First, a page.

Muscles and their types


The term “muscle” is derived from Latin word “Musculus” diminutive of “mus” meaning mouse. They were named so because their belly resembles body of the mouse and their tendons resemble mouse’s tail. Muscles are contractile tissues that bring about movements of different body parts. They can be regarded as motors of human body because they provide all the force necessary to perform different types of movements. Whether it is the locomotion of body as a whole or just motion of its parts, its all because of muscles.

Types of muscles:

Muscles are of three types; skeletal, smooth and cardiac. Characteristic features of each of them are described below.

Types Of Muscles

Types Of Muscles

Link to Image Source: Earth Physiology

Skeletal Muscles:

  • They are also known as striped, striated, somatic and voluntary muscles
  • They are the most abundant type and are found attached to the skeleton. For this reason they are called skeletal muscles.
  • They are innervated by somatic nervous system and are therefore under voluntary control. They obey the will of human beings.
  • They respond quickly to stimuli and are capable of rapid contractions. They get fatigued easily because of their rapidity
  • Each muscle fiber is multinucleated cylindrical cell containing groups of myofibrils. The myofibrils are in turn made up of myofilaments of three types namely actin, myosin, and tropomyosin. Thus the skeletal muscles have three structural levels namely muscle fibers, myofibrils and myofilaments.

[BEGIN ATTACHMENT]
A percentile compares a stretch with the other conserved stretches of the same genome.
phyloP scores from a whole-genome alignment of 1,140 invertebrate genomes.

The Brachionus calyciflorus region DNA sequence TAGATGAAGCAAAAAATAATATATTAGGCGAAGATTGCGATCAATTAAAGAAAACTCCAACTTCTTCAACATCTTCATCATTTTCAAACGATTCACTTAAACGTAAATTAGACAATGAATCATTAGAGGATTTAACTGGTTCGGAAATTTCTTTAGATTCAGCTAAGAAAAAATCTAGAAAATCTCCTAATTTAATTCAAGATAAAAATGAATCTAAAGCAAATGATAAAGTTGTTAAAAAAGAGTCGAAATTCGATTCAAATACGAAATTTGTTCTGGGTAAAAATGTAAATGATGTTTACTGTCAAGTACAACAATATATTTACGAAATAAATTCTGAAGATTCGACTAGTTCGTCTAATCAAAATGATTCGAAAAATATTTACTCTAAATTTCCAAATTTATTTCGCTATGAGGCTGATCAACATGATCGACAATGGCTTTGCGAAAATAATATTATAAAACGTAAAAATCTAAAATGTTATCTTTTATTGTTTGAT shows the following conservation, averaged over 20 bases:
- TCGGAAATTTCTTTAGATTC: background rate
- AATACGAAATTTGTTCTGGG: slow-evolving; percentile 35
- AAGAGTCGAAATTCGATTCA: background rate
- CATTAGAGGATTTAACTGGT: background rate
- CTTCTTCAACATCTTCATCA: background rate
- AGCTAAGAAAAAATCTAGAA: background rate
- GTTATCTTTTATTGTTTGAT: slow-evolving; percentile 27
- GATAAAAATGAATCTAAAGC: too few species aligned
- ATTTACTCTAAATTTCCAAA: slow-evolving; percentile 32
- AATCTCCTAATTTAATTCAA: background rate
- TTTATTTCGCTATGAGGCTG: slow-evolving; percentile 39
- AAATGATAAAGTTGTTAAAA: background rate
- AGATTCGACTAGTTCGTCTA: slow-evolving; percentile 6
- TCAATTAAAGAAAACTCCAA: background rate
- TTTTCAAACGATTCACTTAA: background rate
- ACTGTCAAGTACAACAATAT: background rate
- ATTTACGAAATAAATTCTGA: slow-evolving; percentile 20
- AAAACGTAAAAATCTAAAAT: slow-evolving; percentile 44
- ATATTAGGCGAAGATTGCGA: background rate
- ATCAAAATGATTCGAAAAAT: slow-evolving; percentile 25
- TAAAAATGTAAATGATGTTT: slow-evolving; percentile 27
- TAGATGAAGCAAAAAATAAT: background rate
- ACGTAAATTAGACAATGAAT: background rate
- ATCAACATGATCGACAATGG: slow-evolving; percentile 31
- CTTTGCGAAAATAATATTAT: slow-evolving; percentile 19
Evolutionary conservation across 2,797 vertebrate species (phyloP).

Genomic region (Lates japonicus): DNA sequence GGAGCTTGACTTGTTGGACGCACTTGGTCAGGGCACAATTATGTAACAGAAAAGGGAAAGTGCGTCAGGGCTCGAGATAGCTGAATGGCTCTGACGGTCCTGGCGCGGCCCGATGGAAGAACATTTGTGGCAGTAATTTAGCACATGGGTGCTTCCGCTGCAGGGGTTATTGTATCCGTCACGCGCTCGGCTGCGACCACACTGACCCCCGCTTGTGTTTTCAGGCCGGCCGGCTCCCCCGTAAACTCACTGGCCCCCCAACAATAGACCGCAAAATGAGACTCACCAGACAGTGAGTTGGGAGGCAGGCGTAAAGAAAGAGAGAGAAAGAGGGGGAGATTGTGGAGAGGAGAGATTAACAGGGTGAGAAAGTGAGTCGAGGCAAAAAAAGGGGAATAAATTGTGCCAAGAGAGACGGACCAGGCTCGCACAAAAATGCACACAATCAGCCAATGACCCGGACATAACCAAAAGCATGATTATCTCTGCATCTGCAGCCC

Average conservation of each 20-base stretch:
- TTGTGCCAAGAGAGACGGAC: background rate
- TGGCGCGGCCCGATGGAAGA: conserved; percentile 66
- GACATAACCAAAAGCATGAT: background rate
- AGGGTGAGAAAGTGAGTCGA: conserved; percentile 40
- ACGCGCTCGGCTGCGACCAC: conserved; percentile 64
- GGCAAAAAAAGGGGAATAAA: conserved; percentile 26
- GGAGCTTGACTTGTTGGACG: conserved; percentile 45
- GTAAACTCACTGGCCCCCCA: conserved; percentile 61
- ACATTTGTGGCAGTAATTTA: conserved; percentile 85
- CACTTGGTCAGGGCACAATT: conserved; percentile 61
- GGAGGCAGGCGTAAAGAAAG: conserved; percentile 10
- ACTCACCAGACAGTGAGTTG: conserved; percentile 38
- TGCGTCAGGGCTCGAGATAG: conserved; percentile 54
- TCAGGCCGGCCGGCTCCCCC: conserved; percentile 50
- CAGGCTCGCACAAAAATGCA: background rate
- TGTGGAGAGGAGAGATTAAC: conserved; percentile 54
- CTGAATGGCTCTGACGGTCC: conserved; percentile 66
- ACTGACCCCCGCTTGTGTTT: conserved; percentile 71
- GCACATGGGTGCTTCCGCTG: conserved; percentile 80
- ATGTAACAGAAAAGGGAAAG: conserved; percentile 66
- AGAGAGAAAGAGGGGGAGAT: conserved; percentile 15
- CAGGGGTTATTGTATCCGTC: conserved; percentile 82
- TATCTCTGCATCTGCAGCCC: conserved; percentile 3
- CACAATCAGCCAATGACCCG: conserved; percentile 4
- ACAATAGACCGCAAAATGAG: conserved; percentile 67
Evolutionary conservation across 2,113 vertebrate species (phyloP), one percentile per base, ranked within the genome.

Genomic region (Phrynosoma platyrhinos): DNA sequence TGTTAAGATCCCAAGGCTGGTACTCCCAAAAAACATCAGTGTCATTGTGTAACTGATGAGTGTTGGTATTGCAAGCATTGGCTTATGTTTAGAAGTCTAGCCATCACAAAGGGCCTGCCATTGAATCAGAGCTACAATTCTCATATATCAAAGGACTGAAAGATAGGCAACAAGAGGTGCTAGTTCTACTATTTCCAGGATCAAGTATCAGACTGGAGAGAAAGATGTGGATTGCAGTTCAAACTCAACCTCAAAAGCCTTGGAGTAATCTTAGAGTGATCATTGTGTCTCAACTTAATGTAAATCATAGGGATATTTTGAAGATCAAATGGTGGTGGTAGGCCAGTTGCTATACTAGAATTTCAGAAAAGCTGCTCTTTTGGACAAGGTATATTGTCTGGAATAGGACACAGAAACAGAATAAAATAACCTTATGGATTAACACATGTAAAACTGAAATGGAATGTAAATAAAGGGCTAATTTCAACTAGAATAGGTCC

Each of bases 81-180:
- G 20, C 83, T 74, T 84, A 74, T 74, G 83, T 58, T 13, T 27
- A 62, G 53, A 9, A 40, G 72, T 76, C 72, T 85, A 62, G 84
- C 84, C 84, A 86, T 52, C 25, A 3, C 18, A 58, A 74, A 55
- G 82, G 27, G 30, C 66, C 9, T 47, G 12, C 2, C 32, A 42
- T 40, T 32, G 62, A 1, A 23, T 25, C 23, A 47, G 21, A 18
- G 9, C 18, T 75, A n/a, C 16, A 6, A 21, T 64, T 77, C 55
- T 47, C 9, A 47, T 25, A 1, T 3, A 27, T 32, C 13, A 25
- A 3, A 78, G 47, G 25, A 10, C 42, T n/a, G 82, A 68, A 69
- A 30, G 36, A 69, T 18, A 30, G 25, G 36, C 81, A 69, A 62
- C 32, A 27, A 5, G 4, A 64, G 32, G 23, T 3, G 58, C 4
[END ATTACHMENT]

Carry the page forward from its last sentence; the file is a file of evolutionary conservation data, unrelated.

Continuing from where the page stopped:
• Examples of skeletal muscles include all muscles of body wall.

Smooth muscles:

  • They are also known as plain, unstriped, visceral and involuntary muscles.
  • Unlike skeletal muscles, they do not exhibit cross striations under the microscope and thus they got the name “smooth”.
  • They are supplied by autonomic nervous system and therefore they are involuntary in their action. They do not obey the will of human being.
  • They respond slowly to stimuli but are capable of long time sustained contractions. They do not get fatigued easily because of their slowness of response.
  • They provide motor power for regulating internal environment related to digestion, circulation, secretion and excretion.
  • Each smooth muscle fiber is an elongated spindle shaped cell with a single nucleus placed at the center. They also possess actin and myosin filaments but the structural arrangement of these filaments is very different as compared to the skeletal muscles.
  • Examples of smooth muscles include muscles of blood vessels, and muscles of the gut etc.

Cardiac muscles:

  • They form the myocardium of human heart.
  • Cardiac muscle is intermediate in structure lying between the skeletal and smooth muscles. They are striated like skeletal muscles but at the same time they are involuntary and have uninuclear cells like smooth muscles.
  • They are meant for automatic rhythmic contractions for long period of time.
  • Each muscle fiber has a single centrally placed nucleus. The fibers branch and anastomoses with each other to form a syncitium. Neighboring cells are joined by intercalated discs which provide conductive pathways from one cell to another.